8. C’mon people. You’re not looking at the libertarian angle here. Of course it’s the job of the state to direct those ignorant individual consumers to spend their dollars in ways that benefits America. We can’t ever create libertopia if individuals are free to spend their money wherever they wish, can we? What if they spend their money subsidizing Communist China? No no, the only way to create libertarian paradise on earth is to coerce individuals to support the state. That’s the only way!

    1. “You’re not looking at the libertarian angle here”

      Jeff the Prog opining about shit he doesn’t understand, AGAIN, instead of eschewing his disgusting pro-import of child raping immigrants position.

      1. CRY MORE, TROLL

        You lost an argument and now all you are going to do is shit on every comment that I made, because you cannot stand that you lost.

        No please, continue to point out to everyone here was a sad, pathetic, whiny, sore loser you are.

        1. “CRY MORE, TROLL”

          No one cares about your life long nickname you child rapist imprting loser.

        2. Someone please tell me the story

          1. Ask jeff to link to it, then watch him give excuses.

            1. Go ahead ask him. Then watch as he says shot about me, and lies, and makes lame ass excuses, but never links to it.

              Because he knows what is in it.

              1. But Tulpa, you claimed that the link no longer exists. How can I link to a page that no longer exists? Are you lying by suggesting that the page really does exist?

                1. See? More shit about me, and excuses. But no link.

                  Because he knows what the link says.

                  If jeff were an Instrument I’d be his Menuhin.

          2. What story? The reason why Tulpa calls me a “child rapist importer”?

            It’s quite simple really. There was an article a while back about migrants in ICE custody who had applied for asylum, but who had also been accused of raping kids. Everyone including me was disgusted by this behavior, but some said that this was reason enough to deny asylum to these migrants. I pointed out that the decision should not be as simplistic as simply denying all asylum to all people accused of anything bad. Because asylum claims ought to be based on what was done TO the refugee, and not necessarily based on the moral character of the refugee him/herself. Even bad people can be the victims of oppression. To do otherwise, is to legitimate repression, so long as it’s only the “bad people” who are repressed. I NEVER SAID “let all the child rapists in”. I was making a nuanced and morally complex argument, about how to weigh claims of asylum in the context of the moral character of the applicant, and the nature of the oppression claimed by the applicant. This type of argument is evidently too complicated for simplistic morons like Tulpa who cannot see beyond “my team good, their team bad” and instead just devolve into simple appeals to demagoguery.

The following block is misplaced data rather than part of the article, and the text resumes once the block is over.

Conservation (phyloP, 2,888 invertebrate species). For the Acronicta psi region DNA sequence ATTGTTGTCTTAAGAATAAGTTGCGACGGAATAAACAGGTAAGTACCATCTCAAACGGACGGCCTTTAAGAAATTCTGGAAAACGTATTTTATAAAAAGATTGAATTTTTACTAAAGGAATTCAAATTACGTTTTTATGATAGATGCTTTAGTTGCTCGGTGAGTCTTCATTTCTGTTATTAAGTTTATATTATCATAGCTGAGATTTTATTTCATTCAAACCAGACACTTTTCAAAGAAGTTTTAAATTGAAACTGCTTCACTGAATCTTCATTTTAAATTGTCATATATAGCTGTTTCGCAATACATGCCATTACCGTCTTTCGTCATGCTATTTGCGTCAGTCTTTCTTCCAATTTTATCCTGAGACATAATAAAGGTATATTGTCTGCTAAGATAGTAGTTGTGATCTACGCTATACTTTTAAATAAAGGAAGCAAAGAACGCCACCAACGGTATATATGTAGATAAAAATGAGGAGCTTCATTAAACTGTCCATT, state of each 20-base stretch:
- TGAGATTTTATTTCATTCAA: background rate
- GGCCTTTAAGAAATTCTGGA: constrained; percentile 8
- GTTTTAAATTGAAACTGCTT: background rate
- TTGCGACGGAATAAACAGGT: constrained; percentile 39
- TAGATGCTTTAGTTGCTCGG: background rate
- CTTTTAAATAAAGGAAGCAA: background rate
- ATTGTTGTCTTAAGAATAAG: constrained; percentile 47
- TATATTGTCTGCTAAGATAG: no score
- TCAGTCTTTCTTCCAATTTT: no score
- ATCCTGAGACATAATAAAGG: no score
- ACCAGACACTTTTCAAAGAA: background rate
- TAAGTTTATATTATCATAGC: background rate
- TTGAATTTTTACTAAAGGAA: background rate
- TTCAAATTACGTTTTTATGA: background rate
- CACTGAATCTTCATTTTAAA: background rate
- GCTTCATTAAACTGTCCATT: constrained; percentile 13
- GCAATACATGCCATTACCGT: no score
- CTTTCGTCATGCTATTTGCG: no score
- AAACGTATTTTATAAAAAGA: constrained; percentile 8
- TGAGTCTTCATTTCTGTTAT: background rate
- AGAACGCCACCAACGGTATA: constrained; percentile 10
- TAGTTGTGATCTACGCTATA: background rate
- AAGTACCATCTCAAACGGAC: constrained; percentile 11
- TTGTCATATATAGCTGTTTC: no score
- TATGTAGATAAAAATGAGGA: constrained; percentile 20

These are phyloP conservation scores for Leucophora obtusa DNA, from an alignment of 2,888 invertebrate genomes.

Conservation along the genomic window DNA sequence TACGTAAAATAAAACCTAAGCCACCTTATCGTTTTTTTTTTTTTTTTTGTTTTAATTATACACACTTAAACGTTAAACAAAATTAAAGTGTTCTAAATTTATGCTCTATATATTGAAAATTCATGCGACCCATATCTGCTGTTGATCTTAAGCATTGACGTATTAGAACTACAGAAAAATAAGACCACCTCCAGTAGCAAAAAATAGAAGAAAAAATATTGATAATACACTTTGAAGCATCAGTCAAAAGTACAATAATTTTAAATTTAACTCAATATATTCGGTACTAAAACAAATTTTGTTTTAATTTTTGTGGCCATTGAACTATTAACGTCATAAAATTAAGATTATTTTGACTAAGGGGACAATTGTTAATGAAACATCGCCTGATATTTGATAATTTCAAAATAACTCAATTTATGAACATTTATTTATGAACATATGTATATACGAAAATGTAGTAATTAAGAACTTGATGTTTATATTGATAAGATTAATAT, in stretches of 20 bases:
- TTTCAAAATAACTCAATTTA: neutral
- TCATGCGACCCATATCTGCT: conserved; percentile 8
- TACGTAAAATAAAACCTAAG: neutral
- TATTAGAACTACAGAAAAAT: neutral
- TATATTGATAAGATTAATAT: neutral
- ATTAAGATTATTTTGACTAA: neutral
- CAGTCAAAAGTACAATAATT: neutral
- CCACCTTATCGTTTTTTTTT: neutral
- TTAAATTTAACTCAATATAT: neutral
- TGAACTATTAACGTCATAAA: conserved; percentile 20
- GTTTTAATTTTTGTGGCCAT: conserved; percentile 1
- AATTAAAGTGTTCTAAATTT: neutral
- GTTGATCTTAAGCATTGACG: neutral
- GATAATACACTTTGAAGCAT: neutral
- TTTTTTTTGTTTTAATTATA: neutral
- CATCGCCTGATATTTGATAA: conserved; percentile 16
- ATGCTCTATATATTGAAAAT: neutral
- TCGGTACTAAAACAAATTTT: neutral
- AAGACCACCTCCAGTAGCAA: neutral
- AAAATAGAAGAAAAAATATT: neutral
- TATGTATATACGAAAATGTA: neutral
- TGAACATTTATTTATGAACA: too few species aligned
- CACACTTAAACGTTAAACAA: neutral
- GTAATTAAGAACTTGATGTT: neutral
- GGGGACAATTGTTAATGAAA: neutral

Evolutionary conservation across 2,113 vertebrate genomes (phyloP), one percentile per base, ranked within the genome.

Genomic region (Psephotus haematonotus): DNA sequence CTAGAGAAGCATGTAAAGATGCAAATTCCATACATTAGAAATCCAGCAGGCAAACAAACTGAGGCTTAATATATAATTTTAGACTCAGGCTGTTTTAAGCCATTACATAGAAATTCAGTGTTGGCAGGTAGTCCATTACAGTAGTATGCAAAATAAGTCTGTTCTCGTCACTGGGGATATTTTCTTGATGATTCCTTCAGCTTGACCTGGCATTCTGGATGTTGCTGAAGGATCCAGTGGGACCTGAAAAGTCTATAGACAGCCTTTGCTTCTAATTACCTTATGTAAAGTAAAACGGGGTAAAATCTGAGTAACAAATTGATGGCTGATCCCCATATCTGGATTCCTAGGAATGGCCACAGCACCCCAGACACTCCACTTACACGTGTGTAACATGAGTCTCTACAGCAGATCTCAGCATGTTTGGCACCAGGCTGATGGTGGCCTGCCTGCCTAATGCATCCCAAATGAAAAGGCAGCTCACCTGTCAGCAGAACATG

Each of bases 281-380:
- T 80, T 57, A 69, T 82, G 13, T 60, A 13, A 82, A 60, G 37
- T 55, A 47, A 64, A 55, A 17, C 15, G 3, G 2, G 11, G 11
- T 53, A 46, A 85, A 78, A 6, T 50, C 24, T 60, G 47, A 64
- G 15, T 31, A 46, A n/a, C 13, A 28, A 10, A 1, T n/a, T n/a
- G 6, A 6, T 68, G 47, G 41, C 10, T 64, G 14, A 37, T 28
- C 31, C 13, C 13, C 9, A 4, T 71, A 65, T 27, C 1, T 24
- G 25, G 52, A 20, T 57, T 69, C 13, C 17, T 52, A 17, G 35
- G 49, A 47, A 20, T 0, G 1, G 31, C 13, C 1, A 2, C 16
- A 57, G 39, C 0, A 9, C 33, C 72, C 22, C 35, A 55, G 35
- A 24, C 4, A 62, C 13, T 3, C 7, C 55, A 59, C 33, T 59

So, there is the story.

            1. See? No link. Just a self serving story and excuses.

              1. He wants to import child rapists. He won’t link to the thread because it proves I am right.

                1. You claimed that the link doesn’t exist anymore. How can I link to a non-existent page?

                  1. Ok I’m off work for the night. I will be back down here tomorrow. Cheers boys

                    1. And jeff will still be making excuses about why won’t post the link.

                      And you can bet money it’ll be my fault somehow.

                  2. See? Nothing but excuses. He told me repeatedly he had the link, but he never posts it.

                    You don’t need to speculate as to why.

                    1. How can I have the link to a page that doesn’t exist, Tulpa?

                    2. See? Still making it about me instead of just posting the link he says he has.

                      This is what he will do, ad nauseum.

              2. Are you disputing what I wrote above?
                You are free to try to point out where you think I have erred, by providing evidence of such.

                1. And still no link. He said he had it, but he keeps making it about me, JUST LIKE I SAID he would.

                  He knows it looks bad for him. Tjat’s why he’ll spend 10000 words making excuses instead of just posting it.

                  1. 30 posts deflecting, when one link would prove him right, if he wasn’t lying.
                    Draw your own conclusions.